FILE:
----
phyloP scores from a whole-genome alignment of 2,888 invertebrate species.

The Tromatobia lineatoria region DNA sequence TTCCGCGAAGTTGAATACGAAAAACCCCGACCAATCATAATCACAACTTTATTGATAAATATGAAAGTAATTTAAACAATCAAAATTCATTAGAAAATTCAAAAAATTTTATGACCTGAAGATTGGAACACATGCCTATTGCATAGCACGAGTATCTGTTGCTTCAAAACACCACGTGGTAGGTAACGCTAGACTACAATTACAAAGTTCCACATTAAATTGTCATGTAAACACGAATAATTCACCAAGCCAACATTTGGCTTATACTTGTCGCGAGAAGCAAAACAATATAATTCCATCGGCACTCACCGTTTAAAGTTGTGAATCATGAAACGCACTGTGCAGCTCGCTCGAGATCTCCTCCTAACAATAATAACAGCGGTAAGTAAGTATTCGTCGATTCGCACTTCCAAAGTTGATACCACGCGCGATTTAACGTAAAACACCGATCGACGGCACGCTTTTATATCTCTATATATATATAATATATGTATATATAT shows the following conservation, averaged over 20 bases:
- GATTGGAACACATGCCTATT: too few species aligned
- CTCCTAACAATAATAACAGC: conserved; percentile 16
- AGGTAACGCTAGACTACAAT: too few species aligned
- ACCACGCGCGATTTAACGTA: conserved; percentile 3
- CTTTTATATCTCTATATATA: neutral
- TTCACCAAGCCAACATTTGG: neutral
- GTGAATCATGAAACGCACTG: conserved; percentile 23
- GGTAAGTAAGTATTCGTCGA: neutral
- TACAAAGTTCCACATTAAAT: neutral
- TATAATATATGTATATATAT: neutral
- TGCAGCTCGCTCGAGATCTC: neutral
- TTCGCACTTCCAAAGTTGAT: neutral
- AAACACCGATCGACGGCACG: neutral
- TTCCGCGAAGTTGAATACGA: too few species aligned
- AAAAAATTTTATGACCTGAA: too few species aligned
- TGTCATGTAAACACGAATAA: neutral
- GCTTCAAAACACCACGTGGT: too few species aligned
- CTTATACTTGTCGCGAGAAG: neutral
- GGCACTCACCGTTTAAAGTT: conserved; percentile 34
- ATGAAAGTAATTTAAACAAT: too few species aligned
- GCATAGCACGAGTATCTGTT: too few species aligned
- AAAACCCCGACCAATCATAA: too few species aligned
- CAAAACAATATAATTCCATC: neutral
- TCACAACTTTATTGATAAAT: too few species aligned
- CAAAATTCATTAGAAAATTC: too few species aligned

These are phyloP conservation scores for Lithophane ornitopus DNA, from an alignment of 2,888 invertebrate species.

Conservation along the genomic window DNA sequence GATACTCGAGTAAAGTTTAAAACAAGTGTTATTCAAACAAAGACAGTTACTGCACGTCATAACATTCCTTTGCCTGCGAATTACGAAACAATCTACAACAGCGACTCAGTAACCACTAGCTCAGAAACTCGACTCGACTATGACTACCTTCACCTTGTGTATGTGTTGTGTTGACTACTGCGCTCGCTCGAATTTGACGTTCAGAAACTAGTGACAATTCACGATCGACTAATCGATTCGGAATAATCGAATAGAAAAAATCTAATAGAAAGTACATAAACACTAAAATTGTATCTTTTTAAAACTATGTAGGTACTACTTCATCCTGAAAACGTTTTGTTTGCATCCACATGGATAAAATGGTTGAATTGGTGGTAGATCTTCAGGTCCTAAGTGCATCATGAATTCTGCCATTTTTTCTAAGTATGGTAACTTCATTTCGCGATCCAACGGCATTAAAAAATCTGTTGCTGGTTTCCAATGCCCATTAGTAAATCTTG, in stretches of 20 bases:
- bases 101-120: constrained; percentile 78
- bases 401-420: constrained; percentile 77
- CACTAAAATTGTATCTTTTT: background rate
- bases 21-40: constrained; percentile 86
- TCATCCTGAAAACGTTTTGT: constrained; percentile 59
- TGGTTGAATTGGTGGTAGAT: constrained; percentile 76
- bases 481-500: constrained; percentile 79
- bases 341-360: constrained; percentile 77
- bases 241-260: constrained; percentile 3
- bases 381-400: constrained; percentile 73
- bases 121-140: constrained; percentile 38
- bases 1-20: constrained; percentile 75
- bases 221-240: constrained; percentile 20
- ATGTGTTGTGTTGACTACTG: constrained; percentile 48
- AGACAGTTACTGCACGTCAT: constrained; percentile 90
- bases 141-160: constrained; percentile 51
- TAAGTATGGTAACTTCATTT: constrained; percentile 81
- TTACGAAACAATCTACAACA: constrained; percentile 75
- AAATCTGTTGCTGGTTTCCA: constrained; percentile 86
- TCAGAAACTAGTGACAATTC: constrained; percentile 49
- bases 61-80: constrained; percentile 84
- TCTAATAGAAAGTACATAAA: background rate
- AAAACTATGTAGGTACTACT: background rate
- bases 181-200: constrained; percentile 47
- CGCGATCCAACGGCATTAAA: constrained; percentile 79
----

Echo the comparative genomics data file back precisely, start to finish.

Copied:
phyloP scores from a whole-genome alignment of 2,888 invertebrate species.

The Tromatobia lineatoria region DNA sequence TTCCGCGAAGTTGAATACGAAAAACCCCGACCAATCATAATCACAACTTTATTGATAAATATGAAAGTAATTTAAACAATCAAAATTCATTAGAAAATTCAAAAAATTTTATGACCTGAAGATTGGAACACATGCCTATTGCATAGCACGAGTATCTGTTGCTTCAAAACACCACGTGGTAGGTAACGCTAGACTACAATTACAAAGTTCCACATTAAATTGTCATGTAAACACGAATAATTCACCAAGCCAACATTTGGCTTATACTTGTCGCGAGAAGCAAAACAATATAATTCCATCGGCACTCACCGTTTAAAGTTGTGAATCATGAAACGCACTGTGCAGCTCGCTCGAGATCTCCTCCTAACAATAATAACAGCGGTAAGTAAGTATTCGTCGATTCGCACTTCCAAAGTTGATACCACGCGCGATTTAACGTAAAACACCGATCGACGGCACGCTTTTATATCTCTATATATATATAATATATGTATATATAT shows the following conservation, averaged over 20 bases:
- GATTGGAACACATGCCTATT: too few species aligned
- CTCCTAACAATAATAACAGC: conserved; percentile 16
- AGGTAACGCTAGACTACAAT: too few species aligned
- ACCACGCGCGATTTAACGTA: conserved; percentile 3
- CTTTTATATCTCTATATATA: neutral
- TTCACCAAGCCAACATTTGG: neutral
- GTGAATCATGAAACGCACTG: conserved; percentile 23
- GGTAAGTAAGTATTCGTCGA: neutral
- TACAAAGTTCCACATTAAAT: neutral
- TATAATATATGTATATATAT: neutral
- TGCAGCTCGCTCGAGATCTC: neutral
- TTCGCACTTCCAAAGTTGAT: neutral
- AAACACCGATCGACGGCACG: neutral
- TTCCGCGAAGTTGAATACGA: too few species aligned
- AAAAAATTTTATGACCTGAA: too few species aligned
- TGTCATGTAAACACGAATAA: neutral
- GCTTCAAAACACCACGTGGT: too few species aligned
- CTTATACTTGTCGCGAGAAG: neutral
- GGCACTCACCGTTTAAAGTT: conserved; percentile 34
- ATGAAAGTAATTTAAACAAT: too few species aligned
- GCATAGCACGAGTATCTGTT: too few species aligned
- AAAACCCCGACCAATCATAA: too few species aligned
- CAAAACAATATAATTCCATC: neutral
- TCACAACTTTATTGATAAAT: too few species aligned
- CAAAATTCATTAGAAAATTC: too few species aligned

These are phyloP conservation scores for Lithophane ornitopus DNA, from an alignment of 2,888 invertebrate species.

Conservation along the genomic window DNA sequence GATACTCGAGTAAAGTTTAAAACAAGTGTTATTCAAACAAAGACAGTTACTGCACGTCATAACATTCCTTTGCCTGCGAATTACGAAACAATCTACAACAGCGACTCAGTAACCACTAGCTCAGAAACTCGACTCGACTATGACTACCTTCACCTTGTGTATGTGTTGTGTTGACTACTGCGCTCGCTCGAATTTGACGTTCAGAAACTAGTGACAATTCACGATCGACTAATCGATTCGGAATAATCGAATAGAAAAAATCTAATAGAAAGTACATAAACACTAAAATTGTATCTTTTTAAAACTATGTAGGTACTACTTCATCCTGAAAACGTTTTGTTTGCATCCACATGGATAAAATGGTTGAATTGGTGGTAGATCTTCAGGTCCTAAGTGCATCATGAATTCTGCCATTTTTTCTAAGTATGGTAACTTCATTTCGCGATCCAACGGCATTAAAAAATCTGTTGCTGGTTTCCAATGCCCATTAGTAAATCTTG, in stretches of 20 bases:
- bases 101-120: constrained; percentile 78
- bases 401-420: constrained; percentile 77
- CACTAAAATTGTATCTTTTT: background rate
- bases 21-40: constrained; percentile 86
- TCATCCTGAAAACGTTTTGT: constrained; percentile 59
- TGGTTGAATTGGTGGTAGAT: constrained; percentile 76
- bases 481-500: constrained; percentile 79
- bases 341-360: constrained; percentile 77
- bases 241-260: constrained; percentile 3
- bases 381-400: constrained; percentile 73
- bases 121-140: constrained; percentile 38
- bases 1-20: constrained; percentile 75
- bases 221-240: constrained; percentile 20
- ATGTGTTGTGTTGACTACTG: constrained; percentile 48
- AGACAGTTACTGCACGTCAT: constrained; percentile 90
- bases 141-160: constrained; percentile 51
- TAAGTATGGTAACTTCATTT: constrained; percentile 81
- TTACGAAACAATCTACAACA: constrained; percentile 75
- AAATCTGTTGCTGGTTTCCA: constrained; percentile 86
- TCAGAAACTAGTGACAATTC: constrained; percentile 49
- bases 61-80: constrained; percentile 84
- TCTAATAGAAAGTACATAAA: background rate
- AAAACTATGTAGGTACTACT: background rate
- bases 181-200: constrained; percentile 47
- CGCGATCCAACGGCATTAAA: constrained; percentile 79